Weekly musings on the arts and current events.

Saturday, July 3, 2010

Beget a Temperance that may Give it Smoothness

Since retiring last spring, I've spent part of my unaccustomed leisure renting films. A few have been especially moving. They've probably never played in any American multiplexes, or been promoted in the papers, so I thought I'd share their titles and why I liked them.

Paris 36 (Belgium, 2008). Backstage fables are a staple--the show must go on!--and they still work. 36 refers to the year 1936; fascism is a a part of the landscape. The film is blessed with the very French sounding music of Reinhardt Wagner (What's in a name?), and with its leading lady, Nora Arnezeder, still a teenager and making her acting debut. We'll be seeing more of her, I'm sure.

Winter Solstice (US, 2004). An elegiac family and love story with Anthony LaPaglia and Allison Janey. He’s a widower with two boys, a landscape contractor, and she’s an out-of-work paralegal house-sitting down the street. I loved it and them.

The Italian (Russia, 2005). The title takes some explaining: a six year old orphan is due to be sent to adoptive parents in Italy. Such children have been a lucrative export for the Russian Republic. Instead he runs away to search for his birth mother. We know where the film is going, but how we get there is better than a surprise, it’s a life affirming parable.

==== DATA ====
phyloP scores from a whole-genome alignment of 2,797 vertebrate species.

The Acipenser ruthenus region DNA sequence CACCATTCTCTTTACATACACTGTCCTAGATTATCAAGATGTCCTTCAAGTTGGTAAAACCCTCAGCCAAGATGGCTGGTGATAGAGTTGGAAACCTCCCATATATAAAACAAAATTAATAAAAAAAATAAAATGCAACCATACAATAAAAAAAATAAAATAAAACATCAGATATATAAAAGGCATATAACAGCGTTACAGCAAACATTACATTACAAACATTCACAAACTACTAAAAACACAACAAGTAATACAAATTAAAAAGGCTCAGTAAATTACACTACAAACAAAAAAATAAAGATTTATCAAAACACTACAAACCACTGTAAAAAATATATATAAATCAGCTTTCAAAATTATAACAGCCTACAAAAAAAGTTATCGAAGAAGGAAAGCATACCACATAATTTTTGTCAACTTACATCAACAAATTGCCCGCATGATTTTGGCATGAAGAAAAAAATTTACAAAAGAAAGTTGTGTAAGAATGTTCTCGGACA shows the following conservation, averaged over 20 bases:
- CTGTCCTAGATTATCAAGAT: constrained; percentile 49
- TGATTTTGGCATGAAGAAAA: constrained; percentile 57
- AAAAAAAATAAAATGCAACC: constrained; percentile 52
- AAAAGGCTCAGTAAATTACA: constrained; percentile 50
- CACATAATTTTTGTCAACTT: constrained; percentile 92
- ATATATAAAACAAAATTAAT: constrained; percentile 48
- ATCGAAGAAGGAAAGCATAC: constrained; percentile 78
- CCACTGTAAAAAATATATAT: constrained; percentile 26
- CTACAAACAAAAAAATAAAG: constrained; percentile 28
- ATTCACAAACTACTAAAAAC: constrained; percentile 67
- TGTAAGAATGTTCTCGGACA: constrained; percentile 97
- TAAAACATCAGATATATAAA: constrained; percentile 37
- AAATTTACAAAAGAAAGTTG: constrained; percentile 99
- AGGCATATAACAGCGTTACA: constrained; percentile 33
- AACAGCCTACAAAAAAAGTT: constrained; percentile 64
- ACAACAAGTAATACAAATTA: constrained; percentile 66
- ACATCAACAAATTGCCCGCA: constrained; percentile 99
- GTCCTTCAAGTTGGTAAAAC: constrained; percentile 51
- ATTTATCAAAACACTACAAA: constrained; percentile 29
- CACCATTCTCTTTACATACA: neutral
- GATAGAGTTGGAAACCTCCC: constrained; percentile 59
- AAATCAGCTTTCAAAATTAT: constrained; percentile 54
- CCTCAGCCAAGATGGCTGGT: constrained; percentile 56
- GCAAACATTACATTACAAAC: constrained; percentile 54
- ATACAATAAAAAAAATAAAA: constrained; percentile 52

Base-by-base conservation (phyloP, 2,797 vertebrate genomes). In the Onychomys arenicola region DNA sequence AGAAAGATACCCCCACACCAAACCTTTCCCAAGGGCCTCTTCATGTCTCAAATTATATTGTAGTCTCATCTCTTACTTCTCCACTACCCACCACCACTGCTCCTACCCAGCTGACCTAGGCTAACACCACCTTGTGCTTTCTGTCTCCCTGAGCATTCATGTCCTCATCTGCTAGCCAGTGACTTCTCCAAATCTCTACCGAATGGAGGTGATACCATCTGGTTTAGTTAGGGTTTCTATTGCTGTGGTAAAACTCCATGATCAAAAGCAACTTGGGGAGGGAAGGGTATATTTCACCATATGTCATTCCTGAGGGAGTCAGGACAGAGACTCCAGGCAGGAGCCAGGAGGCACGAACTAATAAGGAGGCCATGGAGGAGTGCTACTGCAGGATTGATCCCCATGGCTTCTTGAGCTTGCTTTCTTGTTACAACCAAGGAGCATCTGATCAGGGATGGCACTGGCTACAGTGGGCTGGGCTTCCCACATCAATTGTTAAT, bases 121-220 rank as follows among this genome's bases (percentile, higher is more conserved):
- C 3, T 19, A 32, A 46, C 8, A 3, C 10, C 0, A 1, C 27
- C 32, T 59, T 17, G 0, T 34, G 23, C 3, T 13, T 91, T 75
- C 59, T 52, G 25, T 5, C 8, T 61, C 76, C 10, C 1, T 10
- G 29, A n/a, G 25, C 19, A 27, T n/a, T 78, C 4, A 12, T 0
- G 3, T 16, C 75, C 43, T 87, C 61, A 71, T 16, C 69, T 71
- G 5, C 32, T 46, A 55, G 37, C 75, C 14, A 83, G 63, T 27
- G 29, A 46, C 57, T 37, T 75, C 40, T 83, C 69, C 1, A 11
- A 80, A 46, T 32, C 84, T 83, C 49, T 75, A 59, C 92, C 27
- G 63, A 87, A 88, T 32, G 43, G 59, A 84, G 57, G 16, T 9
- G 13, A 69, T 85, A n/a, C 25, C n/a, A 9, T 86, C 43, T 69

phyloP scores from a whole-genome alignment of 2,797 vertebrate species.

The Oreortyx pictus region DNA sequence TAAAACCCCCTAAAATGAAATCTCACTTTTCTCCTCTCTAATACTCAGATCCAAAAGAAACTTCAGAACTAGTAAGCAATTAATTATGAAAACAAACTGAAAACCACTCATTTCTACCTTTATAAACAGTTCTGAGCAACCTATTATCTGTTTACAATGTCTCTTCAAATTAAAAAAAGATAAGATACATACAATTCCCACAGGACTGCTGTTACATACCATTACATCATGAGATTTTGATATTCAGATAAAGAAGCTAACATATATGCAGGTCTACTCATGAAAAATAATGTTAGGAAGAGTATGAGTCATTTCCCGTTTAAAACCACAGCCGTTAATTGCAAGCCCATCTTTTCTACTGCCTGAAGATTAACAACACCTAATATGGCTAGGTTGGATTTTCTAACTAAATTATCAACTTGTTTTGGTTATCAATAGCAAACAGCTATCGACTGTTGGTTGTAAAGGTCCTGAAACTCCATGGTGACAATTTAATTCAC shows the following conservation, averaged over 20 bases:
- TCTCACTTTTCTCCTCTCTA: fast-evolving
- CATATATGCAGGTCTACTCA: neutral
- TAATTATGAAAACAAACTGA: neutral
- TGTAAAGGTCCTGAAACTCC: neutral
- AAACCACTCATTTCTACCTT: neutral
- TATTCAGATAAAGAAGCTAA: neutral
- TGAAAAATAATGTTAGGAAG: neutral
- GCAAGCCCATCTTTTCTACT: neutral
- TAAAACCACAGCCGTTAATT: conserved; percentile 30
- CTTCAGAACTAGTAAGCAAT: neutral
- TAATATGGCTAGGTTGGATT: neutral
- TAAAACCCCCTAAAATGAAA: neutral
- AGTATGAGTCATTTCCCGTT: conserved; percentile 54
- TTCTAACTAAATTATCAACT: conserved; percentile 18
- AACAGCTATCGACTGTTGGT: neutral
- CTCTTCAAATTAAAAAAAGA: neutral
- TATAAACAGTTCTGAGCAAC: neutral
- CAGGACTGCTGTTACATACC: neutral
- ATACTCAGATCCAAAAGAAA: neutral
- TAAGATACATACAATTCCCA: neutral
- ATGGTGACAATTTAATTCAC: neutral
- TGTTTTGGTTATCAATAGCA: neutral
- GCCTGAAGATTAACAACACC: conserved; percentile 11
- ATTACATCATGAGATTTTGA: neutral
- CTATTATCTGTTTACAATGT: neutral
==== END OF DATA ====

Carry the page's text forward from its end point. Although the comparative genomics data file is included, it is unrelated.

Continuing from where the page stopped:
Departures (Japan, 2008). Academy Award winner for foreign films last year. This movie is truly revelatory. Within a tale of a personal journey, it reorients our thoughts about death, and shows us how civility and compassion abide within Japanese rituals. If you see it, (and you must), let me know what you think.

Volver (Spain, 2006). To conclude on a high note, Penelope Cruz in a Pedro Almodovar film. Relating the plot would be misleading, for it is good natured and light hearted throughout, despite the gruesome events upon which the story is built. The word irresistible comes to mind, which happens to be exactly the same in English and in Spanish.

Looking back on this list, I find that all of these films deal gently with their characters, treat both their joys and their sorrows with dignity, and leave us with hope.

Production still of Masahiro Motoki from Departures,directed by Yojiro Takita, written by Kundo Koyama, based on the novel Coffinman by Shinmon Aoki.


DUTA said...

I haven't seen any of the movies mentioned in this post.

Japanese and Spanish productions are not 'my cup of tea';"Paris 36" seems to be a confection of 'much do abou nothing'. So, there's no chance of me watching "Departures", "Volver", "Paris 36".

I might like "Winter Solstice" and "The Italian" as these two movies deal with ordinary people in real life struggling with dramatic non-violent situations, a complex issue such as Adoption, and ..a Love story. I could relate to all that.

The above poster with the cellist reminds me of the following:
Q. What do a cello and a lawsuit have in common?
A. Everyone is happy when the case is closed.

dragonfly said...

Thank you for the list- I have extra time at the moment, perhaps I'll follow your lead. I'm particularly interested in Departures.

Paula Slade said...

Excellent list - always looking for something new! Thanks.

Anonymous said...

hello there thanks for your grat post, as usual ((o: